The vielle // is a European bowed stringed instrument used in the medieval period, similar to a modern violin but with a somewhat longer and deeper body, three to five gut strings, and a leaf-shaped pegbox with frontal tuning pegs, sometimes with a figure-8 shaped body. Whatever external form they had, the box-soundchest consisted of back and belly joined by ribs, which experience has shown to be the construction for bowed instruments. The most common shape given to the earliest vielles in France was an oval, which with its modifications remained in favour until the Italian lira da braccio asserted itself as the better type, leading to the violin.
The instrument was also known as a fidel or a viuola, although the French name for the instrument, vielle, is generally used; the word comes from the same root as fiddle. It was one of the most popular instruments of the medieval period, and was used by troubadours and jongleurs from the 13th through the 15th centuries. The vielle possibly derived from the lira, a Byzantine bowed instrument closely related to the rebab, an Arab bowed instrument. There are many medieval illustrations of different types of vielles in manuscripts, sculptures and paintings.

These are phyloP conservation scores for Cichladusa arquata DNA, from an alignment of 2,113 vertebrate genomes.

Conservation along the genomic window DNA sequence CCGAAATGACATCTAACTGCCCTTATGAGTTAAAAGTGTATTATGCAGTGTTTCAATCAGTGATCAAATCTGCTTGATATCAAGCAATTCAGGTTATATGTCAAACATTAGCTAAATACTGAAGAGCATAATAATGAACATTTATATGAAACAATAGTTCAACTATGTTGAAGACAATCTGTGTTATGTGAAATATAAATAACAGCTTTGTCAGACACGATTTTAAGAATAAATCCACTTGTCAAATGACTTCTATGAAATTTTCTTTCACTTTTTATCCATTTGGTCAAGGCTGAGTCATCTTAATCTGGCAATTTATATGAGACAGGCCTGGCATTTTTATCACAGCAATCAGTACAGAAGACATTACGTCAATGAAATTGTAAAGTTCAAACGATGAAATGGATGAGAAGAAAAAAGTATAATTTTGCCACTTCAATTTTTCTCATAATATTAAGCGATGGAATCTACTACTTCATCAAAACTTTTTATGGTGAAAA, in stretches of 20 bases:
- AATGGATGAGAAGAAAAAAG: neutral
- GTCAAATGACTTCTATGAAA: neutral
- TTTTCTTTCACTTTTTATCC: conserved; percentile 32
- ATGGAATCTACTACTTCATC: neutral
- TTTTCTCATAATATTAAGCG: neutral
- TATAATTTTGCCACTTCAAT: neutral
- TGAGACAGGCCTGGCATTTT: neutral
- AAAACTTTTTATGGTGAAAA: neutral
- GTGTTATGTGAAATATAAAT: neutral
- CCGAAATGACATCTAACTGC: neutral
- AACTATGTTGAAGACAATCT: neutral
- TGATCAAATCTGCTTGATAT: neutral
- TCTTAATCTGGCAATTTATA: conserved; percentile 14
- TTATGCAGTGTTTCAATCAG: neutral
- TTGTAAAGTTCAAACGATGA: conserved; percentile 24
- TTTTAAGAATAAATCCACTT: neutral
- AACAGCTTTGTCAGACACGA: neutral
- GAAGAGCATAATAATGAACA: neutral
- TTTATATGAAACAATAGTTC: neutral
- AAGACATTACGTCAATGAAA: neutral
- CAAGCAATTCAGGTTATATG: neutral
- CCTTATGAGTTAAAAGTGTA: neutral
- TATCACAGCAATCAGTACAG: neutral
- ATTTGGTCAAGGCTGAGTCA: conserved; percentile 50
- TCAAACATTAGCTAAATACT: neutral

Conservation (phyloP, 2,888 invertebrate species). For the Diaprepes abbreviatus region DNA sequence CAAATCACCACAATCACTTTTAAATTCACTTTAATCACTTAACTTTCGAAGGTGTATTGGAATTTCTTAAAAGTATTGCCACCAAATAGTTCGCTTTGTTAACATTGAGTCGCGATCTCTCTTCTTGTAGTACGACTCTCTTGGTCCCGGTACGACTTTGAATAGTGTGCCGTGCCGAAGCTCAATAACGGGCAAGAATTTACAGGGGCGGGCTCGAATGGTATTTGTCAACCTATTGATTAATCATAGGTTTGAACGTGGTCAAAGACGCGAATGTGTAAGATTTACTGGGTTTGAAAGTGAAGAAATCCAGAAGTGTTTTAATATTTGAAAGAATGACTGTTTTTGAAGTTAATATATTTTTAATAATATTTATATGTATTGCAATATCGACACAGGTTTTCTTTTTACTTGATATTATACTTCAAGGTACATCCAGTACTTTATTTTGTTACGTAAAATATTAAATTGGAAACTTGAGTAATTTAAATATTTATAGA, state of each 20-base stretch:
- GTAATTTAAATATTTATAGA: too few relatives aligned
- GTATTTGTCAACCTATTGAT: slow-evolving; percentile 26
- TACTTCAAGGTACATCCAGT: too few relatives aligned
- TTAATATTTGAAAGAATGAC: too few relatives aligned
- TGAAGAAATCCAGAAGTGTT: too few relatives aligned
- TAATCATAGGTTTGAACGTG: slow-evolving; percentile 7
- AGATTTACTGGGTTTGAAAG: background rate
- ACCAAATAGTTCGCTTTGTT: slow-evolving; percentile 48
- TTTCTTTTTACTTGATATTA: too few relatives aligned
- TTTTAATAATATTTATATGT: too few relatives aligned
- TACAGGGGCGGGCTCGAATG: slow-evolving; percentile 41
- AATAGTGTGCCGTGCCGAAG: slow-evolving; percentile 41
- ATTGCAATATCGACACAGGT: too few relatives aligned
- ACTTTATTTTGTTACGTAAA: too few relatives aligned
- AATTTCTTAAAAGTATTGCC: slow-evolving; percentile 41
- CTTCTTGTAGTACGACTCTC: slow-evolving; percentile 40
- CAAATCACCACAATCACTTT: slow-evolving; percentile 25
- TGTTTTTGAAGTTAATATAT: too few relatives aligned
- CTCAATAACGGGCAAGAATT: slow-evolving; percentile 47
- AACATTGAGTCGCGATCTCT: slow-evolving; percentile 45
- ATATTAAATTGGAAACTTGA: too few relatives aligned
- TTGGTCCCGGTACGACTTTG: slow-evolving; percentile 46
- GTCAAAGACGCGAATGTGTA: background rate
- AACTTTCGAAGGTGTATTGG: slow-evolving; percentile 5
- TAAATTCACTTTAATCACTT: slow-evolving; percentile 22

Several modern groups of musicians have formed into bands to play early music (pre-Baroque), and they sometimes include vielles, or modern reproductions, in their ensembles, together with other instruments such as rebecs and saz.
Image cropped from the Cantigas de Santa Maria (codex MS T.I. 1). Two vielles (left) and a citole. Spain, c. 1280.
Vielle or fiddle from c. 1310,
Ormesby Psalter, Bodleian Library
Vielle from the Codex Manesse, UB Heidelberg, c. 1305-1315.
Modern build of a viella from Spain. Based on a sculpture instrument at the Mirta Caviello del Portico de la Gloria de Santiago de Compostela.
Reinmar the fiddler, from the Codex Manesse.
Germany, c. 1305-1315.
Player of a three-string vielle. Image in margin of Peterborough Psalter.
Early 14th Century.
Half-man, half-beast playing a three-string vielle left-handed. Image in margin of the Hours of Charles the Noble.
Early 15th Century.
- public domain: Schlesinger, Kathleen (1911). "Vielle". In Chisholm, Hugh (ed.). Encyclopædia Britannica. Vol. 28 (11th ed.). Cambridge University Press. p. 50. One or more of the preceding sentences incorporates text from a publication now in the
- "fiddle," Encyclopædia Britannica, from Encyclopædia Britannica Online: http://www.britannica.com/EBchecked/topic/206069/fiddle (retrieved March 06, 2009)
- (in French) Roi David jouant de la vièle en huit
- Schlesinger 1911.